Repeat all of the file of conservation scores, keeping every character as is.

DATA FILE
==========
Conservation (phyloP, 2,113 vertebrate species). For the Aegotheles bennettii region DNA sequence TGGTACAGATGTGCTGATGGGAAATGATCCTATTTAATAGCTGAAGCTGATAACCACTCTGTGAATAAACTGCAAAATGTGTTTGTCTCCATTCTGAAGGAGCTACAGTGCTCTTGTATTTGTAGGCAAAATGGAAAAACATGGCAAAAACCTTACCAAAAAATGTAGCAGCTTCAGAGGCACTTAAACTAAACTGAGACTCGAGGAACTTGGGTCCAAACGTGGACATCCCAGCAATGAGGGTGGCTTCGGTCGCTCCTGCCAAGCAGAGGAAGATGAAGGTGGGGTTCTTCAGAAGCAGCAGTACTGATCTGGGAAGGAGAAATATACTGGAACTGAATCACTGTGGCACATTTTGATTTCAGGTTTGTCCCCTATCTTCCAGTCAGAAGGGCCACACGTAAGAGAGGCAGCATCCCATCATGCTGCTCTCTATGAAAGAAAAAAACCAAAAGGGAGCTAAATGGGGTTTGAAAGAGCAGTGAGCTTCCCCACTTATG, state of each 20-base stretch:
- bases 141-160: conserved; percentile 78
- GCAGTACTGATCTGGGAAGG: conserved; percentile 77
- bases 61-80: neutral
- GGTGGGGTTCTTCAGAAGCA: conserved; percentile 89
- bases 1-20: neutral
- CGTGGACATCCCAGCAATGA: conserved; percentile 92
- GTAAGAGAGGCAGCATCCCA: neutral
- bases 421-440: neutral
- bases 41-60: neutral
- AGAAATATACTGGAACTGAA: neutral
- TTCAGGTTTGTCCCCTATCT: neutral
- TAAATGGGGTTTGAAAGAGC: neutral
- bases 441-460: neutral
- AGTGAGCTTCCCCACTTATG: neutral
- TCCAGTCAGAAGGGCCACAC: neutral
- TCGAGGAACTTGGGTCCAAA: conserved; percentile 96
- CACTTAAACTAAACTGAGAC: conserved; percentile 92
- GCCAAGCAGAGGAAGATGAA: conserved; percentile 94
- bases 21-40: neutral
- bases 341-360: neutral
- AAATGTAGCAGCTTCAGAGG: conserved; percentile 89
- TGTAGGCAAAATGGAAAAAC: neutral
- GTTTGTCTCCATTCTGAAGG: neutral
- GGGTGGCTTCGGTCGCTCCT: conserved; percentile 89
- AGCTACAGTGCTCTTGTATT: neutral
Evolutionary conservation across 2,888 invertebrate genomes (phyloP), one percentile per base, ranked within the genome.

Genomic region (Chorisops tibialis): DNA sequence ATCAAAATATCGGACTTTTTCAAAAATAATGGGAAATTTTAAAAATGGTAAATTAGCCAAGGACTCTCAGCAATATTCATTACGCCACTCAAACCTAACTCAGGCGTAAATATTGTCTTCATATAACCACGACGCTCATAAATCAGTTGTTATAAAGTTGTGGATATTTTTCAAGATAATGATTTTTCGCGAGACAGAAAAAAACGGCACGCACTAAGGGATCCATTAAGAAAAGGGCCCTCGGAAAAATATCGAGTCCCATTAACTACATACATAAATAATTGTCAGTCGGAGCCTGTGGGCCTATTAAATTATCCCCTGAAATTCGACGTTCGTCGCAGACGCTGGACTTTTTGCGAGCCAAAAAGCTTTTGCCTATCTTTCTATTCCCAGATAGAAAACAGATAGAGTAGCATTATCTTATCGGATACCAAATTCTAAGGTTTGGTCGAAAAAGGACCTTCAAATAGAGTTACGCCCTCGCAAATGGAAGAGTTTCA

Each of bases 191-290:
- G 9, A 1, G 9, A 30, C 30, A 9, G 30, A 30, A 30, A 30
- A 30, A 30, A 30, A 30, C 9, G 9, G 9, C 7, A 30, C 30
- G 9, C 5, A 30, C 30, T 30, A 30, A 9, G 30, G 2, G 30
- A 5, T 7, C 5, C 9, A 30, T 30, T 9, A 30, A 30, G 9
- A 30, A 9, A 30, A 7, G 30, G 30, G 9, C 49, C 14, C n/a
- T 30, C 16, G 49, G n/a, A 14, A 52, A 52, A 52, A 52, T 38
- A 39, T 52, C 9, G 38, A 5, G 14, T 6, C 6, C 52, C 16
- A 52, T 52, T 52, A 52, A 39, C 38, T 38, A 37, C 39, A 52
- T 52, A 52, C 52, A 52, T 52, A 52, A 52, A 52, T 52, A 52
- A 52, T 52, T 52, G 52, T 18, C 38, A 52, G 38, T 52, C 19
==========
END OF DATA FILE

Conservation (phyloP, 2,113 vertebrate species). For the Aegotheles bennettii region DNA sequence TGGTACAGATGTGCTGATGGGAAATGATCCTATTTAATAGCTGAAGCTGATAACCACTCTGTGAATAAACTGCAAAATGTGTTTGTCTCCATTCTGAAGGAGCTACAGTGCTCTTGTATTTGTAGGCAAAATGGAAAAACATGGCAAAAACCTTACCAAAAAATGTAGCAGCTTCAGAGGCACTTAAACTAAACTGAGACTCGAGGAACTTGGGTCCAAACGTGGACATCCCAGCAATGAGGGTGGCTTCGGTCGCTCCTGCCAAGCAGAGGAAGATGAAGGTGGGGTTCTTCAGAAGCAGCAGTACTGATCTGGGAAGGAGAAATATACTGGAACTGAATCACTGTGGCACATTTTGATTTCAGGTTTGTCCCCTATCTTCCAGTCAGAAGGGCCACACGTAAGAGAGGCAGCATCCCATCATGCTGCTCTCTATGAAAGAAAAAAACCAAAAGGGAGCTAAATGGGGTTTGAAAGAGCAGTGAGCTTCCCCACTTATG, state of each 20-base stretch:
- bases 141-160: conserved; percentile 78
- GCAGTACTGATCTGGGAAGG: conserved; percentile 77
- bases 61-80: neutral
- GGTGGGGTTCTTCAGAAGCA: conserved; percentile 89
- bases 1-20: neutral
- CGTGGACATCCCAGCAATGA: conserved; percentile 92
- GTAAGAGAGGCAGCATCCCA: neutral
- bases 421-440: neutral
- bases 41-60: neutral
- AGAAATATACTGGAACTGAA: neutral
- TTCAGGTTTGTCCCCTATCT: neutral
- TAAATGGGGTTTGAAAGAGC: neutral
- bases 441-460: neutral
- AGTGAGCTTCCCCACTTATG: neutral
- TCCAGTCAGAAGGGCCACAC: neutral
- TCGAGGAACTTGGGTCCAAA: conserved; percentile 96
- CACTTAAACTAAACTGAGAC: conserved; percentile 92
- GCCAAGCAGAGGAAGATGAA: conserved; percentile 94
- bases 21-40: neutral
- bases 341-360: neutral
- AAATGTAGCAGCTTCAGAGG: conserved; percentile 89
- TGTAGGCAAAATGGAAAAAC: neutral
- GTTTGTCTCCATTCTGAAGG: neutral
- GGGTGGCTTCGGTCGCTCCT: conserved; percentile 89
- AGCTACAGTGCTCTTGTATT: neutral
Evolutionary conservation across 2,888 invertebrate genomes (phyloP), one percentile per base, ranked within the genome.

Genomic region (Chorisops tibialis): DNA sequence ATCAAAATATCGGACTTTTTCAAAAATAATGGGAAATTTTAAAAATGGTAAATTAGCCAAGGACTCTCAGCAATATTCATTACGCCACTCAAACCTAACTCAGGCGTAAATATTGTCTTCATATAACCACGACGCTCATAAATCAGTTGTTATAAAGTTGTGGATATTTTTCAAGATAATGATTTTTCGCGAGACAGAAAAAAACGGCACGCACTAAGGGATCCATTAAGAAAAGGGCCCTCGGAAAAATATCGAGTCCCATTAACTACATACATAAATAATTGTCAGTCGGAGCCTGTGGGCCTATTAAATTATCCCCTGAAATTCGACGTTCGTCGCAGACGCTGGACTTTTTGCGAGCCAAAAAGCTTTTGCCTATCTTTCTATTCCCAGATAGAAAACAGATAGAGTAGCATTATCTTATCGGATACCAAATTCTAAGGTTTGGTCGAAAAAGGACCTTCAAATAGAGTTACGCCCTCGCAAATGGAAGAGTTTCA

Each of bases 191-290:
- G 9, A 1, G 9, A 30, C 30, A 9, G 30, A 30, A 30, A 30
- A 30, A 30, A 30, A 30, C 9, G 9, G 9, C 7, A 30, C 30
- G 9, C 5, A 30, C 30, T 30, A 30, A 9, G 30, G 2, G 30
- A 5, T 7, C 5, C 9, A 30, T 30, T 9, A 30, A 30, G 9
- A 30, A 9, A 30, A 7, G 30, G 30, G 9, C 49, C 14, C n/a
- T 30, C 16, G 49, G n/a, A 14, A 52, A 52, A 52, A 52, T 38
- A 39, T 52, C 9, G 38, A 5, G 14, T 6, C 6, C 52, C 16
- A 52, T 52, T 52, A 52, A 39, C 38, T 38, A 37, C 39, A 52
- T 52, A 52, C 52, A 52, T 52, A 52, A 52, A 52, T 52, A 52
- A 52, T 52, T 52, G 52, T 18, C 38, A 52, G 38, T 52, C 19